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Re: Limits of multi-var. functions
*To*: mathgroup at smc.vnet.net
*Subject*: [mg19860] Re: [mg19795] Limits of multi-var. functions
*From*: "David Park" <djmp at earthlink.net>
*Date*: Sun, 19 Sep 1999 01:20:43 -0400
*Sender*: owner-wri-mathgroup at wolfram.com
Phil,
You have to take two limits in succession, or by following some path in the xy-plane.
If you get different answers depending upon the order or path, then the limit does
not really exist. Keeping this in mind, here is one method:
Fold[Limit[#1, #2] &, x^2 y^2 - 2x y^5 + 3y, {{x -> 2}, {y -> 3}}]
{-927}
Fold[Limit[#1, #2] &, x^2 y^2 - 2x y^5 + 3y, {{y -> 3}, {x -> 2}}]
{-927}
Here is a second method which approaches along a specific line in the xy-plane.
f[x_, y_] := x^2 y^2 - 2x y^5 + 3y
Limit[f[x, 3/2x], {x -> 2}]
{-927}
David Park
djmp at earthlink.net
http://home.earthlink.net/~djmp/
>I suspect this is an easy question, but I'm not finding it in Help or a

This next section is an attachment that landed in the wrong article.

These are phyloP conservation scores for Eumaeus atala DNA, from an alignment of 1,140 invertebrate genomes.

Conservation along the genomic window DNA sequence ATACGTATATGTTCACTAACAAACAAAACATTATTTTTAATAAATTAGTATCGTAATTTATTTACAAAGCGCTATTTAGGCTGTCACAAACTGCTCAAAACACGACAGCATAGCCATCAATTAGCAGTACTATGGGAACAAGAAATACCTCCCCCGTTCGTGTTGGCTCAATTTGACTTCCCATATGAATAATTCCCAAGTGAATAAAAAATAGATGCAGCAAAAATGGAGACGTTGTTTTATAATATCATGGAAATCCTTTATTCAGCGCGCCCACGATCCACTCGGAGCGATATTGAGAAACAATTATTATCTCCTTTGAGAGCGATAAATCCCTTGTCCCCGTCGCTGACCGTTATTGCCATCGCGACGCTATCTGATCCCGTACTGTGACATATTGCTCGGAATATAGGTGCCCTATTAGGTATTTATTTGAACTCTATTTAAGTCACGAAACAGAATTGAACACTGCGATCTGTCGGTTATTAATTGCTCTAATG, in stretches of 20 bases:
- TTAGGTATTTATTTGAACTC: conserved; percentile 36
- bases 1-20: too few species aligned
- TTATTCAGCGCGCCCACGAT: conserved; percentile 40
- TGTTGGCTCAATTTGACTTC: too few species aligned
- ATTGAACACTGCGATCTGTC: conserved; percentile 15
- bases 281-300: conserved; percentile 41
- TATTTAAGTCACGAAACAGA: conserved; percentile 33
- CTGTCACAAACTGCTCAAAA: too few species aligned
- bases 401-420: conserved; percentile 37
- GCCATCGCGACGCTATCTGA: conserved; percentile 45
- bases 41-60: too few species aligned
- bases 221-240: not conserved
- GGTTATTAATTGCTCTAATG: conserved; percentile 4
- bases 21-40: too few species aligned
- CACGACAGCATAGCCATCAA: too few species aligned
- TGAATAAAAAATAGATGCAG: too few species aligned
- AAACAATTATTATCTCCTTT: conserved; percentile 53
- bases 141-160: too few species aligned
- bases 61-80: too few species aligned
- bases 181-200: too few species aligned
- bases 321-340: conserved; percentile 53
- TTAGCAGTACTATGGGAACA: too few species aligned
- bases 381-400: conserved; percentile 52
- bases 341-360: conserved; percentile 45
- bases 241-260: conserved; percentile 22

>couple of other Mathematica books I have around.
>
>If I want to find the limit of a function of several variables, how do I
>do it? In the case of a polynomial function, I tried
>
>Limit[x^2 y^2 - 2x y^5 + 3y, {x->2, y->3}]
>
>for example, but this gave me two results; one case if x approaches 2
>(leaving y unevaluated) and the other case if y approaches 3 (leaving x
>unevaluated.) I'd like to evaluate for both simultaneously.
>
>Did I miss something -- I do know that convergence of the limit is
>proportionally more complex in several vars, but expected that Mathematica would
>do it. (Running Mathematica v3.0.1, Linux)
>
>Thanks -- Phil Mendelsohn
>
>
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